Development of Buddha-nature

The Buddha-nature doctrine may be traced back in part to the abhidharmic debate over metaphysics, which arose among the Nikaya schools as they attempted to reconcile various perceived problems, including how to integrate the doctrine of anatta, which stipulates that there is no underlying self, with Buddhist psychology (i.e., what is the subject of karma, suffering, etc.; how do these processes occur) and soteriology (what is the subject of enlightenment; (how) does enlightement occur?). Debates between different Nikaya schools at this time provided a context for the later origination of the Mahayana and Mahayana concepts. The concept of "seeds" espoused by the Sautrantikas in debate with the Sarvastivadins over the metaphysical status of dharmas is a precursor to the store-consciousness of the Yogacara school and the tathagatagarbha (Gethin, p.222), the latter of which is closely related to Buddha-nature and the former of which is identified with it in Yogacara. (Gethin, p. 252).

Buddha-nature vs. atman

Unlike the Western concept of "soul" or some interpretations of the Indian "atman", Buddha-nature is not considered an isolated essence of a particular individual, but rather a single unified essence shared by all beings with the Buddha himself. (This doctrine of essence unsettles many Buddhists as it strikes them as in violation of some interpretations of anatta, as for example that of Nagarjuna, which attacks all essences; similarly, a trans-personal self shared by multiple beings exists already within the Hindu context in some monistic and/or pantheistic interpretations of the atman, and such concepts are generally regarded as being rejected under anatta.)

However, in the Mahayana version of the Mahaparinirvana Sutra, Tathagatagarbha is equated with Atman in, for some, direct contradiction of the Buddhist doctrine of anatman and is actually spoken of as an inner Reality which "nurtures/sustains" the being. The Sutra, in the view of some, contains many Hindu / Brahmanist elements and is thought to have been compiled during the Gupta Period which coincided with a Hindu revival in India.

The "Mahayana Mahaparinirvana Sutra" is, however, generally accepted by Mahayana Buddhists as genuine "Buddha-word" and is not alone amongst Mahayana sutras in asserting the reality of an essential Self within each sentient being (including animals) and linking it to the Tathagatagarbha/Buddha-dhatu. Other sutras which mention the Self in a very affirmative manner include the Srimala Sutra, the Lankavatara Sutra (in the "Sagathakam" chapter - e.g."The Self characterised with purity is the state of Self-realisation; this is the Tathagata-garbha, which does not belong to the realm of the theorisers"), the Shurangama Sutra and the Mahavairocana Sutra (this list is by no means exhaustive).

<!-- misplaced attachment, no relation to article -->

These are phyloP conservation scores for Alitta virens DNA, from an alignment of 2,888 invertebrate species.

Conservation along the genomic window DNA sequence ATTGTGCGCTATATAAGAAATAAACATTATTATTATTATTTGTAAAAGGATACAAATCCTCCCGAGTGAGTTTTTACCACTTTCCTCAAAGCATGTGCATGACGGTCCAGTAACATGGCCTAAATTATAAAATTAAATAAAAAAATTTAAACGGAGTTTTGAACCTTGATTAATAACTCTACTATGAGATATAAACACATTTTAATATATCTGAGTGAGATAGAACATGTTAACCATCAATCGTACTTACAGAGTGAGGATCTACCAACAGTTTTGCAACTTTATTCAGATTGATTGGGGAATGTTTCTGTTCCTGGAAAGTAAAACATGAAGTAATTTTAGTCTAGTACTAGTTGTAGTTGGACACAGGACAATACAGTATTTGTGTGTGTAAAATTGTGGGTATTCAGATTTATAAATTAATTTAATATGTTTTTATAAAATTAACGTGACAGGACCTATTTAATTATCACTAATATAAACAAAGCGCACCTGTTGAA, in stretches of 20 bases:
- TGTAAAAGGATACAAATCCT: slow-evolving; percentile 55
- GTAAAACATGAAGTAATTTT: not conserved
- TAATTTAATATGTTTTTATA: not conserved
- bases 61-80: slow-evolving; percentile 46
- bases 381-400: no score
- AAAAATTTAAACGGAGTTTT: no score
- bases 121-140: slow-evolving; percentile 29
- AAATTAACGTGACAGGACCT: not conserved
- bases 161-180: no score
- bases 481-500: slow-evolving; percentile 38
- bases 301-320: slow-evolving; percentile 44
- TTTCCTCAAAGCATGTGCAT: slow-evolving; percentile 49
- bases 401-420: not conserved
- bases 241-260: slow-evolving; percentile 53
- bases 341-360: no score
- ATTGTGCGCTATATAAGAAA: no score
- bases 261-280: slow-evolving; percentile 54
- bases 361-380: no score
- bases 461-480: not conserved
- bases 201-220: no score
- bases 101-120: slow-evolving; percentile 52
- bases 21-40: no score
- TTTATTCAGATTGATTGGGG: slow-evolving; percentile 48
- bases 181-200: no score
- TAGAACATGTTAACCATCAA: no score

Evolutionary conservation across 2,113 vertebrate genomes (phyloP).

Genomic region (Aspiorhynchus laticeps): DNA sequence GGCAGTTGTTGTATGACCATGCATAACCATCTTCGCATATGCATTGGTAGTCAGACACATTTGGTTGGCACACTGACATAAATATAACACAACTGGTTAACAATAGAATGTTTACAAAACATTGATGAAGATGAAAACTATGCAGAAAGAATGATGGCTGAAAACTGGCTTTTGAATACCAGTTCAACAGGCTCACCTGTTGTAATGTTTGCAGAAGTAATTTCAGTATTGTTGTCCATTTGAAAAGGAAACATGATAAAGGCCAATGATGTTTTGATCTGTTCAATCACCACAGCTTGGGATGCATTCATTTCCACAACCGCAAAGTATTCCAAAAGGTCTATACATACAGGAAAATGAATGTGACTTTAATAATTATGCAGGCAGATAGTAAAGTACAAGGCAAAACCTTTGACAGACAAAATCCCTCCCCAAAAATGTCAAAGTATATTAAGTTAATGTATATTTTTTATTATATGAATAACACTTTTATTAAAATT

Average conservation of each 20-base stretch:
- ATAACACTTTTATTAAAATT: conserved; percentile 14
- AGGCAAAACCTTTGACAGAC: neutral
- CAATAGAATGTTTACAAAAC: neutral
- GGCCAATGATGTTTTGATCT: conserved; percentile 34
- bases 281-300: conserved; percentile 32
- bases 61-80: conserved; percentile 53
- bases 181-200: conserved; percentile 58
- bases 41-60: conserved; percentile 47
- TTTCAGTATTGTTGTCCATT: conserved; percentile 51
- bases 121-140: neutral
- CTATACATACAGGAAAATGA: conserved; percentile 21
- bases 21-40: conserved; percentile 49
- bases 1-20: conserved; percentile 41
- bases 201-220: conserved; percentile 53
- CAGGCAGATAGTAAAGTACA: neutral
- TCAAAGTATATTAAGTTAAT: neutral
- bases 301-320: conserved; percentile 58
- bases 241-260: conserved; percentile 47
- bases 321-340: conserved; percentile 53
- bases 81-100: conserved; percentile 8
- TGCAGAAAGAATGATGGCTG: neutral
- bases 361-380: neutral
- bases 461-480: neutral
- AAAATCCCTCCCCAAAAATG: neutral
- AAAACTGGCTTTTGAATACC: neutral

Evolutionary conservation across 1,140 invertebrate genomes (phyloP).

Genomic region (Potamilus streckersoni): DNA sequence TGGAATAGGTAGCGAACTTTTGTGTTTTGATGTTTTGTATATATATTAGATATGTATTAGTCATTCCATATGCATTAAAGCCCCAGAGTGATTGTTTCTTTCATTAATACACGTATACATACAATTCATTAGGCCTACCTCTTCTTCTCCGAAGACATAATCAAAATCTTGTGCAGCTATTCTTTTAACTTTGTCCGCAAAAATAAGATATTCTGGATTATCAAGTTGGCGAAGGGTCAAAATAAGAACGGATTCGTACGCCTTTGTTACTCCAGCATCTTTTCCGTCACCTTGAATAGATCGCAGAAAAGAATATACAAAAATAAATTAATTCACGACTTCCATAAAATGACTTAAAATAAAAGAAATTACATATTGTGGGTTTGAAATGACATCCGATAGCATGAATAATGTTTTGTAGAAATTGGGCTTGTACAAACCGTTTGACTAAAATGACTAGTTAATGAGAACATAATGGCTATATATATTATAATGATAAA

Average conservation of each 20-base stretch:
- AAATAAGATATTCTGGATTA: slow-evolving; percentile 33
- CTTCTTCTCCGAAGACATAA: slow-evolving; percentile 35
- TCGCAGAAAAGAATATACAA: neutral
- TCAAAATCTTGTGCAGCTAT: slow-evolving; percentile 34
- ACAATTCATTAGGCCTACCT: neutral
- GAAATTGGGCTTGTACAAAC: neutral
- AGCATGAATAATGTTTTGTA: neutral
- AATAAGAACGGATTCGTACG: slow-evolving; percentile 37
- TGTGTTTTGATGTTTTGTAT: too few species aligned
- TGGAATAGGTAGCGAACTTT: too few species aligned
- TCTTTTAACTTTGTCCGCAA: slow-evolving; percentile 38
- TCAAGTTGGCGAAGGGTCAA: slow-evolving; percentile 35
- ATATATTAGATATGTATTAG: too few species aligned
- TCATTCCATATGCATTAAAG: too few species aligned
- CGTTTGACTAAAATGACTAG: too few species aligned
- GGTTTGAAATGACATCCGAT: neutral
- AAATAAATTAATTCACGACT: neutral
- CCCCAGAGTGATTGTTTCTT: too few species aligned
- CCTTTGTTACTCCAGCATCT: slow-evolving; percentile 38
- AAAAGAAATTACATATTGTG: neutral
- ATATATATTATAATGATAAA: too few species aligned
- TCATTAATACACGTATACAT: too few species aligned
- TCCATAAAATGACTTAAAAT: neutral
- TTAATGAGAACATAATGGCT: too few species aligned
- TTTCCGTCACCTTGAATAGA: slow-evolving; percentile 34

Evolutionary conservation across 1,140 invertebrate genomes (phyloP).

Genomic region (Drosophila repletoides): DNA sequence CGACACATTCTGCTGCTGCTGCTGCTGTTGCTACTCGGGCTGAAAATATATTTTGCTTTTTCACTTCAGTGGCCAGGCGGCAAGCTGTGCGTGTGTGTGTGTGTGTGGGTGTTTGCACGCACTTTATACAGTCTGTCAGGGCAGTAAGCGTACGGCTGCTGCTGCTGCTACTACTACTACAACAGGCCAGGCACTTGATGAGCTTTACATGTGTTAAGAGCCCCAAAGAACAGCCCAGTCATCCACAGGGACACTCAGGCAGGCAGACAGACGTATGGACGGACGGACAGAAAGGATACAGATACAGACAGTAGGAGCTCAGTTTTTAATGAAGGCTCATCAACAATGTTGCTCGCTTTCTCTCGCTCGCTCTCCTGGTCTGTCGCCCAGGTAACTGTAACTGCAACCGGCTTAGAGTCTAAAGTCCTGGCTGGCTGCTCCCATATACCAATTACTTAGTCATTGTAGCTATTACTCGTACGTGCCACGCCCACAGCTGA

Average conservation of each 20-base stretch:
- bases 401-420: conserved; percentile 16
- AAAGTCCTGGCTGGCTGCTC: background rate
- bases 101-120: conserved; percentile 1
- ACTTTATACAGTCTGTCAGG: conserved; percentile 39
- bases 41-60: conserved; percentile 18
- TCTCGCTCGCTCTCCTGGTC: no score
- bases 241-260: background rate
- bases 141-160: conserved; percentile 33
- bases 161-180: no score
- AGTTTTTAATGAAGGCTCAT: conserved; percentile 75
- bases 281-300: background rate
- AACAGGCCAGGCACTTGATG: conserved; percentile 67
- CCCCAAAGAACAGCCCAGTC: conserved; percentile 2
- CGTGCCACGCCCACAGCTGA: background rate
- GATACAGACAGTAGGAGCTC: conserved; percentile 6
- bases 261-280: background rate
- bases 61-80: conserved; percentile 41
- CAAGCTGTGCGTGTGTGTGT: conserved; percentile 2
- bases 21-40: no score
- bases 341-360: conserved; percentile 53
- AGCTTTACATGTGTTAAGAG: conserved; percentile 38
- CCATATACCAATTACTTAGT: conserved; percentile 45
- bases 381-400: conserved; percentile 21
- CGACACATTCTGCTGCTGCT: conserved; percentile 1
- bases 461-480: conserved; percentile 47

The teaching on the Self which is attributed to the Buddha in the "Mahayana Mahaparinirvana Sutra" insists upon the True Self's ultimacy, sovereignty and immortality. The Buddha states (in the Tibetan version of the Sutra): "all phenomena ["dharmas"] are not non-Self: the Self is Reality("tattva"), the Self is eternal ("nitya"), the Self is virtue ("guna"), the Self is everlasting ("shasvata"), the Self is immovable("dhruva"), and the Self is peace ("siva")". In the Chinese versions of the Sutra, the Self is also characterised as "autonomous/sovereign" ("aishvarya"). The main concern in the "Mahaparinirvana Sutra" in contrasting this doctrine of the Self with that of the Astikas seems to have been to remove the reifying notion that the Self was a little person, the size of a grain of rice or of one's thumb, sitting in the heart of the being. This, the Buddha says, is a misconception of the nature of Self. The Self of which the Buddha speaks is said by him to be the "essential/intrinsic being" ("svabhava") or even "life-essence" ("jivaka") of each person, and this essential being is none other than the Buddha himself - "radiantly luminous" and "as indestructible as a diamond".

Thus, while there certainly are distinctions between the Brahmanist/Hindu notion of Self and that of even the most essentialist version of Buddha-nature, there are similarities too. What is certain is that to assert categorically that the Buddha (of the Mahayana) utterly and absolutely denied the Self is to fly in the face of very weighty Mahayana doctrinal statements by the Buddha across a number of highly respected sutras. As for the Buddhist Tantras, they also on occasion speak affirmatively of the Great Self, which is the Primordial Buddha ("Adibuddha") himself.

 

 

(the articles above, taken from wikipedia, follow their copyright guidelines, which can be read at: http://en.wikipedia.org/wiki/WP:GFDL)

 

 

The Spirit and Flesh World Religion and Spirituality Online Library: uniting seemingly opposed ideologies and vibrations into the true, pristine harmony of cosmic oneness.